Our ML monitoring solution enables high-performance ML operations at scale across the enterprise, to enable detailed monitoring, root-cause analysis, retraining and model validation in a continuous loop across large, complex, feature-rich models – ensuring models are trustworthy, explainable and transparent.

Our performance acceleration technology aims to bring down the cost and resources needed to run AI, to increase access and ensure AI is more responsible in terms of cost–performance and environmental impact.

Dealtale brings conversational AI that sits on top of marketing, CRM and advertising platforms, and causal inference – advanced AI techniques – directly to marketing professionals.

Finally, hila, our AI-powered financial research assistant was built from scratch with reliability in mind – our document-centric approach helps us to ensure that answers are accurate, including providing citations from the financial text.

To learn more about our high-performance ML monitoring capabilities that can help your business tackle AI’s reliability problems, request a demo here. To learn more about all of our products, get in touch here. We would love to connect!

Be sure to also check out our new video series, A Conversation about Human-Centered AI, in which we tackle various aspects of AI’s reliability problems, and how we can work to solve them. The first episode, Hype vs. Reality, is live here.

AI Hype vs. Reality | Part One in Our Video Series, A Conversation About Human-Centered AI with Dr. Vishal Sikka

Where is AI today, and what is real vs what is hype?


During the last 10 years, there have been many impressive advancements in AI, with the last six months bringing on a rapid acceleration in AI technologies.

On the other hand there are significant issues around AI that need to be addressed – issues of bias and fairness, reliability and responsibility of AI. How do we monitor these systems, govern them?


How do we ensure that they are trustworthy?

Underpinning these questions are specifics that we hope to tackle in this series, and in this first episode:


    • AI investments are in the hands of a few, and we need more democratization of AI both from a usage standpoint as well as an investment standpoint.
    • AI expertise is extremely limited worldwide. The people who understand these systems – how they work, why they are behaving as they are, how to monitor and govern them – is a very small group. AI education is critical.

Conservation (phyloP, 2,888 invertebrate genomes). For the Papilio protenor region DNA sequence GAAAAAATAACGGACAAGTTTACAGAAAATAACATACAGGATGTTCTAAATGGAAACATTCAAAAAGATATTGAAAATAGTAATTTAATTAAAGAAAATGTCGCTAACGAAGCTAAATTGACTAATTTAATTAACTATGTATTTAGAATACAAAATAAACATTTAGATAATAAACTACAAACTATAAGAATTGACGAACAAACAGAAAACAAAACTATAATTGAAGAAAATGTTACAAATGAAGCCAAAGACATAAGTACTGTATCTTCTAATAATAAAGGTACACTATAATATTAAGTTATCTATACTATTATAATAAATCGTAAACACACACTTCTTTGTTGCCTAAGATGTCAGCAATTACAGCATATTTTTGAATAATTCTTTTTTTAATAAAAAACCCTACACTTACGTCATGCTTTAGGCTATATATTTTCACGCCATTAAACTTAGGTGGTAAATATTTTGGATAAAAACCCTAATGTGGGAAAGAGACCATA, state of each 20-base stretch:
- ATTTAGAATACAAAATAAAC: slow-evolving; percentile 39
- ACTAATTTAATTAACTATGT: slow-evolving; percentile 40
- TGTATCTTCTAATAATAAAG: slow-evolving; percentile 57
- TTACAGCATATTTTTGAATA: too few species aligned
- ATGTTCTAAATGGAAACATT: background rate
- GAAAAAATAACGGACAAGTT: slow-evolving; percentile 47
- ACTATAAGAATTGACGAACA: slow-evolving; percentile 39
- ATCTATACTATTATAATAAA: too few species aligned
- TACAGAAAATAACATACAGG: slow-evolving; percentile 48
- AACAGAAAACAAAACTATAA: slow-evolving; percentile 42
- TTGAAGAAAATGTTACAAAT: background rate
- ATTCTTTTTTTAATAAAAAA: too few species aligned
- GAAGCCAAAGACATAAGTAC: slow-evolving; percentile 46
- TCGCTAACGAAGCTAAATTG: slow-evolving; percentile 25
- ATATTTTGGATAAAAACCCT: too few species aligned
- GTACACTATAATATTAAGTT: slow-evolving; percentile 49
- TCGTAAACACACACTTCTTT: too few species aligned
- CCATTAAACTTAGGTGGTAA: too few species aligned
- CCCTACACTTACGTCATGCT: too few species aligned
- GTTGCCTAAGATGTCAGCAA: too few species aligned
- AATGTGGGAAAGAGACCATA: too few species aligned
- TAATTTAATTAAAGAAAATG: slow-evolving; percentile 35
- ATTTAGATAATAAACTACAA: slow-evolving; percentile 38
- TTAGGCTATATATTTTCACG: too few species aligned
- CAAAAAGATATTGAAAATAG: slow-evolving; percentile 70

• AI needs to understand the real world, the human experience, in order to have impact.
    • AI is incredibly expensive to run, and we need to bring down the cost so that it is more accessible for all, and responsible not just from an accuracy standpoint but from an environmental-impact standpoint.

These are big issues that aren’t easy to solve. We tried to take a thoughtful approach to appreciating the breakthroughs while examining the limitations so that we can all benefit from the ways AI can enhance humanity. The ways AI can be human-centered, in order to bring real value.

We announced our video series, “A Conversation about Human-Centered AI” last month and are excited to share Episode One, Part One: AI Hype vs. Reality.

Let’s start a conversation! Tell us what you think about AI hype vs. reality on LinkedIn or Twitter. Or reach out to see how your company can navigate the hype vs the reality for your organization at

Our CEO Dr. Vishal Sikka sits down with Vianai’s Shabana Khan to explore the rapid and impressive advancements of AI, as well as the limitations of AI technology.

There’s never been a more important time to dive deep into the complexities of AI. In our video series, “A Conversation about Human-Centered AI,” we explore important questions and challenges facing AI advancements, from ethical considerations and bias issues to government regulations and the education needed to ensure AI is responsible, trusted, and aligned with the advancement of humanity.

Tune in as we explore the exciting breakthroughs in AI that we have seen accelerating in recent months, as well as the sometimes-uncomfortable questions around the reality of AI today, and how it should be managed so that it is trustworthy, reliable, and human-centered.

A Conversation about Human-Centered AI

There’s never been a more important time to dive deep into the complexities of AI. In our new video series, “A Conversation about Human-Centered AI” with Vianai’s Founder & CEO, Dr. Vishal Sikka

We explore important questions and challenges facing AI advancements, from ethical considerations and bias issues to government regulations and the education needed to ensure AI is responsible, trusted, and aligned with the advancement of humanity. Tune in as we explore the exciting breakthroughs in AI that we have seen accelerating in recent months, as well as the sometimes-uncomfortable questions around the reality of AI today, and how it should be managed so that it is trustworthy, reliable, and human-centered.

Take a look at the sneak peek here:

How We Harnessed Advanced AI to Solve Costly Supply Chain Issues

Lean Operations

Lean operations have been the holy grail of manufacturing for decades with a variety of tools and processes applied over the years, such as Kanban, Poka Yoke, and Kaizen. Yet, often, the systems rely on many working behind the scenes racing to meet tight customer deadlines, ensuring supplier delivery, and keeping the warehouses as lean as possible. This results in a monthly sprint cajoling suppliers, juggling inventory, and managing clients.

Against this backdrop, one very large manufacturer asked us to help bring advanced AI technologies to predict, as early as possible, when a supplier would miss a deadline.

The Problem

At the root of our customer’s problem was stranded inventory cost. Essentially, because our client built large, complex, and often custom-made products, which involve tens of thousands of components, one part missing or late could delay the rest of the product from being complete. This occurs regardless of the cost of the component, i.e. a $1,000 part could delay a several million dollar product.